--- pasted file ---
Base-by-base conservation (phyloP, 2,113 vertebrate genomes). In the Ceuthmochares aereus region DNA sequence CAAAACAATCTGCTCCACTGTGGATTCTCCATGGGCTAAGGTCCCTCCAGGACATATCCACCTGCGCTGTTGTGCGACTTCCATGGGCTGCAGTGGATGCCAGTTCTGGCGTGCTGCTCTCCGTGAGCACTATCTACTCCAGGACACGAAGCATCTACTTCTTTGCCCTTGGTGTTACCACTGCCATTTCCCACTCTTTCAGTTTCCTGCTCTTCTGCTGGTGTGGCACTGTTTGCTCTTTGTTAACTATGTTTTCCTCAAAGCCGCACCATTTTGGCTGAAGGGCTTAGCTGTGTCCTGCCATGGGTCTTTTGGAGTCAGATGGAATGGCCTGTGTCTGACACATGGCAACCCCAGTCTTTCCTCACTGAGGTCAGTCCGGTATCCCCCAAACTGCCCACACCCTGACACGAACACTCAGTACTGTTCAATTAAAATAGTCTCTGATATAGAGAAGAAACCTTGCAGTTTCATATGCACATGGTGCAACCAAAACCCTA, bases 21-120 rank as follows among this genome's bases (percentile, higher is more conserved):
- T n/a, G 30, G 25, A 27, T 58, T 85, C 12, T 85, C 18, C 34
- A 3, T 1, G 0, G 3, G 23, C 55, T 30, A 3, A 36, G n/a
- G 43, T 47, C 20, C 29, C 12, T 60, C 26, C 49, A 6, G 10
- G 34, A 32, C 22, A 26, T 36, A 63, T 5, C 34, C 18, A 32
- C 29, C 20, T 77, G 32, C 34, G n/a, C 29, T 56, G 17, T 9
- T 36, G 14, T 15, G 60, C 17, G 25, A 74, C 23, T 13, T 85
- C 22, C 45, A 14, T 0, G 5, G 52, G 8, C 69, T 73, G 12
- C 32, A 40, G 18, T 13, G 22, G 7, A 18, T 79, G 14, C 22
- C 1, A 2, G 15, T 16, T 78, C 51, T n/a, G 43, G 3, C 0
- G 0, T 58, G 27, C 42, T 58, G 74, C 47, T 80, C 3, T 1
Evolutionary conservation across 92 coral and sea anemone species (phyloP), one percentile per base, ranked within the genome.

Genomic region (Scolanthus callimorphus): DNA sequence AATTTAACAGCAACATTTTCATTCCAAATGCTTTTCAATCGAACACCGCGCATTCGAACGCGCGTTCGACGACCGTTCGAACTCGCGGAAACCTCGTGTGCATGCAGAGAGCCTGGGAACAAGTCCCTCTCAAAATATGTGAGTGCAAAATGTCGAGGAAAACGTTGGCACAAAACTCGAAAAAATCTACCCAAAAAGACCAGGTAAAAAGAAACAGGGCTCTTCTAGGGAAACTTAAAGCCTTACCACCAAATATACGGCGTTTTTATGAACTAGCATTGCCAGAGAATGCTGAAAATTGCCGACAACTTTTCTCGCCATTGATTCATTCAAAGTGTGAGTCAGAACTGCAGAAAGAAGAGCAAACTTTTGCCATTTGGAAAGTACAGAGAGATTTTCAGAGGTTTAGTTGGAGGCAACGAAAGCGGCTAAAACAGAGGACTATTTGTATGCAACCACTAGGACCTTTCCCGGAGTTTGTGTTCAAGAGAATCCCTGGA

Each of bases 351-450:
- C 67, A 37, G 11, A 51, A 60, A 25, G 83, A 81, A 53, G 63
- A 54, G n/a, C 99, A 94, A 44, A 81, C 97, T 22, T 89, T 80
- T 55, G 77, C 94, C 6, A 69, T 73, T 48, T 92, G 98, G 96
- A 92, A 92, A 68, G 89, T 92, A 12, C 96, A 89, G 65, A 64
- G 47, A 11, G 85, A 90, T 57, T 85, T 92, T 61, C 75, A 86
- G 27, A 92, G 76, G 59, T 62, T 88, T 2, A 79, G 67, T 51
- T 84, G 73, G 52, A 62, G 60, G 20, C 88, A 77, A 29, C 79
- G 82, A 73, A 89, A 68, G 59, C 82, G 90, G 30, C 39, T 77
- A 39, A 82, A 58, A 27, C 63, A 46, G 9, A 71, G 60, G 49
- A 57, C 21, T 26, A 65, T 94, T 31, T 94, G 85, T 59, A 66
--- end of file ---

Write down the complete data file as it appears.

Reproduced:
Base-by-base conservation (phyloP, 2,113 vertebrate genomes). In the Ceuthmochares aereus region DNA sequence CAAAACAATCTGCTCCACTGTGGATTCTCCATGGGCTAAGGTCCCTCCAGGACATATCCACCTGCGCTGTTGTGCGACTTCCATGGGCTGCAGTGGATGCCAGTTCTGGCGTGCTGCTCTCCGTGAGCACTATCTACTCCAGGACACGAAGCATCTACTTCTTTGCCCTTGGTGTTACCACTGCCATTTCCCACTCTTTCAGTTTCCTGCTCTTCTGCTGGTGTGGCACTGTTTGCTCTTTGTTAACTATGTTTTCCTCAAAGCCGCACCATTTTGGCTGAAGGGCTTAGCTGTGTCCTGCCATGGGTCTTTTGGAGTCAGATGGAATGGCCTGTGTCTGACACATGGCAACCCCAGTCTTTCCTCACTGAGGTCAGTCCGGTATCCCCCAAACTGCCCACACCCTGACACGAACACTCAGTACTGTTCAATTAAAATAGTCTCTGATATAGAGAAGAAACCTTGCAGTTTCATATGCACATGGTGCAACCAAAACCCTA, bases 21-120 rank as follows among this genome's bases (percentile, higher is more conserved):
- T n/a, G 30, G 25, A 27, T 58, T 85, C 12, T 85, C 18, C 34
- A 3, T 1, G 0, G 3, G 23, C 55, T 30, A 3, A 36, G n/a
- G 43, T 47, C 20, C 29, C 12, T 60, C 26, C 49, A 6, G 10
- G 34, A 32, C 22, A 26, T 36, A 63, T 5, C 34, C 18, A 32
- C 29, C 20, T 77, G 32, C 34, G n/a, C 29, T 56, G 17, T 9
- T 36, G 14, T 15, G 60, C 17, G 25, A 74, C 23, T 13, T 85
- C 22, C 45, A 14, T 0, G 5, G 52, G 8, C 69, T 73, G 12
- C 32, A 40, G 18, T 13, G 22, G 7, A 18, T 79, G 14, C 22
- C 1, A 2, G 15, T 16, T 78, C 51, T n/a, G 43, G 3, C 0
- G 0, T 58, G 27, C 42, T 58, G 74, C 47, T 80, C 3, T 1
Evolutionary conservation across 92 coral and sea anemone species (phyloP), one percentile per base, ranked within the genome.

Genomic region (Scolanthus callimorphus): DNA sequence AATTTAACAGCAACATTTTCATTCCAAATGCTTTTCAATCGAACACCGCGCATTCGAACGCGCGTTCGACGACCGTTCGAACTCGCGGAAACCTCGTGTGCATGCAGAGAGCCTGGGAACAAGTCCCTCTCAAAATATGTGAGTGCAAAATGTCGAGGAAAACGTTGGCACAAAACTCGAAAAAATCTACCCAAAAAGACCAGGTAAAAAGAAACAGGGCTCTTCTAGGGAAACTTAAAGCCTTACCACCAAATATACGGCGTTTTTATGAACTAGCATTGCCAGAGAATGCTGAAAATTGCCGACAACTTTTCTCGCCATTGATTCATTCAAAGTGTGAGTCAGAACTGCAGAAAGAAGAGCAAACTTTTGCCATTTGGAAAGTACAGAGAGATTTTCAGAGGTTTAGTTGGAGGCAACGAAAGCGGCTAAAACAGAGGACTATTTGTATGCAACCACTAGGACCTTTCCCGGAGTTTGTGTTCAAGAGAATCCCTGGA

Each of bases 351-450:
- C 67, A 37, G 11, A 51, A 60, A 25, G 83, A 81, A 53, G 63
- A 54, G n/a, C 99, A 94, A 44, A 81, C 97, T 22, T 89, T 80
- T 55, G 77, C 94, C 6, A 69, T 73, T 48, T 92, G 98, G 96
- A 92, A 92, A 68, G 89, T 92, A 12, C 96, A 89, G 65, A 64
- G 47, A 11, G 85, A 90, T 57, T 85, T 92, T 61, C 75, A 86
- G 27, A 92, G 76, G 59, T 62, T 88, T 2, A 79, G 67, T 51
- T 84, G 73, G 52, A 62, G 60, G 20, C 88, A 77, A 29, C 79
- G 82, A 73, A 89, A 68, G 59, C 82, G 90, G 30, C 39, T 77
- A 39, A 82, A 58, A 27, C 63, A 46, G 9, A 71, G 60, G 49
- A 57, C 21, T 26, A 65, T 94, T 31, T 94, G 85, T 59, A 66